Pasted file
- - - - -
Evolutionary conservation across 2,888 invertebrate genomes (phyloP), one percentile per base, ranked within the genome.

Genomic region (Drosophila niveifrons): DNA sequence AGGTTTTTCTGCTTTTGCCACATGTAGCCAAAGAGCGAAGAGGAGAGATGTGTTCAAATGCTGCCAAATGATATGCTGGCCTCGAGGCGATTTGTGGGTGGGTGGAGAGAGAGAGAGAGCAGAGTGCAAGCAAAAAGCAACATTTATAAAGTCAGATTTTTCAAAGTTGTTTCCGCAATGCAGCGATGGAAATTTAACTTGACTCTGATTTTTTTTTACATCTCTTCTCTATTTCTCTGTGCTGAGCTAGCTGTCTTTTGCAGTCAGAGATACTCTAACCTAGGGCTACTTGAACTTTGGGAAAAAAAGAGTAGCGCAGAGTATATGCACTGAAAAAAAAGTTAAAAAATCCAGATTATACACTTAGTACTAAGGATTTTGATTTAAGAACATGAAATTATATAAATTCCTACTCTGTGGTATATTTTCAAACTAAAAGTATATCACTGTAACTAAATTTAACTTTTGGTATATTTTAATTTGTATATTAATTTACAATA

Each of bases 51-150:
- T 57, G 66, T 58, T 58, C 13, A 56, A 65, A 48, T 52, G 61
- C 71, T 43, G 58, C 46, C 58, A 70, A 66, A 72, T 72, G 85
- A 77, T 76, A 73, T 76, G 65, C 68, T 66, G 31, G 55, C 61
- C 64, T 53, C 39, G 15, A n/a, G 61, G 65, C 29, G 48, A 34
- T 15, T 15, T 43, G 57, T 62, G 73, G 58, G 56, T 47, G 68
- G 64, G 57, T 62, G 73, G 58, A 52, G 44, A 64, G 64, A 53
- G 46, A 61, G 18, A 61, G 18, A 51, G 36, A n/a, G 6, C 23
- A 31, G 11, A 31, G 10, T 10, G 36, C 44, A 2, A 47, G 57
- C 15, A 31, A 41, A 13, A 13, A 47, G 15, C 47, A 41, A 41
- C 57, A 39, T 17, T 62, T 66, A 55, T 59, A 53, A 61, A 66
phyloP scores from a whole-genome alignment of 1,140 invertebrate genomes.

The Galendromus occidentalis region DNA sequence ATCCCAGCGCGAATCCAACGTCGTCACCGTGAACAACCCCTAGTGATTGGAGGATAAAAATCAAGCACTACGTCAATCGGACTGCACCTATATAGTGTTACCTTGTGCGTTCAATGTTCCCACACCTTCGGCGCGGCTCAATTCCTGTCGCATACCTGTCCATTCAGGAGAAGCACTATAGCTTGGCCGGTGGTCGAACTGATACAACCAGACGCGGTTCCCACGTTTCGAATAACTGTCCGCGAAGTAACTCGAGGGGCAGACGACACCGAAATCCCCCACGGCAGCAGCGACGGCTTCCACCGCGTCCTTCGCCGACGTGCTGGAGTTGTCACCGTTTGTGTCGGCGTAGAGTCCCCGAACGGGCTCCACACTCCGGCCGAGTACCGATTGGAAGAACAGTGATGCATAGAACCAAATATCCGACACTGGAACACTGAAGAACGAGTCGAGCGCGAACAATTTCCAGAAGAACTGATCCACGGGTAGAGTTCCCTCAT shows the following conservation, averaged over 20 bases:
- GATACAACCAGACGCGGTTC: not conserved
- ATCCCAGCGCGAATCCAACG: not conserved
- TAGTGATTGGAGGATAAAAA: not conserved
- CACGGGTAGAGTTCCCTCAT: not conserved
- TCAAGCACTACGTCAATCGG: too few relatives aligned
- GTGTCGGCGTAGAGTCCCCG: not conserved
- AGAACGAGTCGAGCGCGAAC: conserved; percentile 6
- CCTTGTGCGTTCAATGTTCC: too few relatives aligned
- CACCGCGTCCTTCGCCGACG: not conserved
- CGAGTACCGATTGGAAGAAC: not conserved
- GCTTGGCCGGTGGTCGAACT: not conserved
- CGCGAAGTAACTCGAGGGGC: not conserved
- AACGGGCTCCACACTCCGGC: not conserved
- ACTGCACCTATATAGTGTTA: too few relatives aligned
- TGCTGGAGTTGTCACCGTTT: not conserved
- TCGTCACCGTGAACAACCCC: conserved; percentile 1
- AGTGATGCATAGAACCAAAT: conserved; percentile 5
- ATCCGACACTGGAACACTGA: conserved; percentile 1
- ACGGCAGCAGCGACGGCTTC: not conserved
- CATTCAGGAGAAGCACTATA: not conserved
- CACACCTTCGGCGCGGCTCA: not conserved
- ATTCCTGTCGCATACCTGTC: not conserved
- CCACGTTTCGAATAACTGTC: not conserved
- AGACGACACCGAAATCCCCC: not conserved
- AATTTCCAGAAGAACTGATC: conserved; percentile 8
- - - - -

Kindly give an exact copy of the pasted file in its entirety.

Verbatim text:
Evolutionary conservation across 2,888 invertebrate genomes (phyloP), one percentile per base, ranked within the genome.

Genomic region (Drosophila niveifrons): DNA sequence AGGTTTTTCTGCTTTTGCCACATGTAGCCAAAGAGCGAAGAGGAGAGATGTGTTCAAATGCTGCCAAATGATATGCTGGCCTCGAGGCGATTTGTGGGTGGGTGGAGAGAGAGAGAGAGCAGAGTGCAAGCAAAAAGCAACATTTATAAAGTCAGATTTTTCAAAGTTGTTTCCGCAATGCAGCGATGGAAATTTAACTTGACTCTGATTTTTTTTTACATCTCTTCTCTATTTCTCTGTGCTGAGCTAGCTGTCTTTTGCAGTCAGAGATACTCTAACCTAGGGCTACTTGAACTTTGGGAAAAAAAGAGTAGCGCAGAGTATATGCACTGAAAAAAAAGTTAAAAAATCCAGATTATACACTTAGTACTAAGGATTTTGATTTAAGAACATGAAATTATATAAATTCCTACTCTGTGGTATATTTTCAAACTAAAAGTATATCACTGTAACTAAATTTAACTTTTGGTATATTTTAATTTGTATATTAATTTACAATA

Each of bases 51-150:
- T 57, G 66, T 58, T 58, C 13, A 56, A 65, A 48, T 52, G 61
- C 71, T 43, G 58, C 46, C 58, A 70, A 66, A 72, T 72, G 85
- A 77, T 76, A 73, T 76, G 65, C 68, T 66, G 31, G 55, C 61
- C 64, T 53, C 39, G 15, A n/a, G 61, G 65, C 29, G 48, A 34
- T 15, T 15, T 43, G 57, T 62, G 73, G 58, G 56, T 47, G 68
- G 64, G 57, T 62, G 73, G 58, A 52, G 44, A 64, G 64, A 53
- G 46, A 61, G 18, A 61, G 18, A 51, G 36, A n/a, G 6, C 23
- A 31, G 11, A 31, G 10, T 10, G 36, C 44, A 2, A 47, G 57
- C 15, A 31, A 41, A 13, A 13, A 47, G 15, C 47, A 41, A 41
- C 57, A 39, T 17, T 62, T 66, A 55, T 59, A 53, A 61, A 66
phyloP scores from a whole-genome alignment of 1,140 invertebrate genomes.

The Galendromus occidentalis region DNA sequence ATCCCAGCGCGAATCCAACGTCGTCACCGTGAACAACCCCTAGTGATTGGAGGATAAAAATCAAGCACTACGTCAATCGGACTGCACCTATATAGTGTTACCTTGTGCGTTCAATGTTCCCACACCTTCGGCGCGGCTCAATTCCTGTCGCATACCTGTCCATTCAGGAGAAGCACTATAGCTTGGCCGGTGGTCGAACTGATACAACCAGACGCGGTTCCCACGTTTCGAATAACTGTCCGCGAAGTAACTCGAGGGGCAGACGACACCGAAATCCCCCACGGCAGCAGCGACGGCTTCCACCGCGTCCTTCGCCGACGTGCTGGAGTTGTCACCGTTTGTGTCGGCGTAGAGTCCCCGAACGGGCTCCACACTCCGGCCGAGTACCGATTGGAAGAACAGTGATGCATAGAACCAAATATCCGACACTGGAACACTGAAGAACGAGTCGAGCGCGAACAATTTCCAGAAGAACTGATCCACGGGTAGAGTTCCCTCAT shows the following conservation, averaged over 20 bases:
- GATACAACCAGACGCGGTTC: not conserved
- ATCCCAGCGCGAATCCAACG: not conserved
- TAGTGATTGGAGGATAAAAA: not conserved
- CACGGGTAGAGTTCCCTCAT: not conserved
- TCAAGCACTACGTCAATCGG: too few relatives aligned
- GTGTCGGCGTAGAGTCCCCG: not conserved
- AGAACGAGTCGAGCGCGAAC: conserved; percentile 6
- CCTTGTGCGTTCAATGTTCC: too few relatives aligned
- CACCGCGTCCTTCGCCGACG: not conserved
- CGAGTACCGATTGGAAGAAC: not conserved
- GCTTGGCCGGTGGTCGAACT: not conserved
- CGCGAAGTAACTCGAGGGGC: not conserved
- AACGGGCTCCACACTCCGGC: not conserved
- ACTGCACCTATATAGTGTTA: too few relatives aligned
- TGCTGGAGTTGTCACCGTTT: not conserved
- TCGTCACCGTGAACAACCCC: conserved; percentile 1
- AGTGATGCATAGAACCAAAT: conserved; percentile 5
- ATCCGACACTGGAACACTGA: conserved; percentile 1
- ACGGCAGCAGCGACGGCTTC: not conserved
- CATTCAGGAGAAGCACTATA: not conserved
- CACACCTTCGGCGCGGCTCA: not conserved
- ATTCCTGTCGCATACCTGTC: not conserved
- CCACGTTTCGAATAACTGTC: not conserved
- AGACGACACCGAAATCCCCC: not conserved
- AATTTCCAGAAGAACTGATC: conserved; percentile 8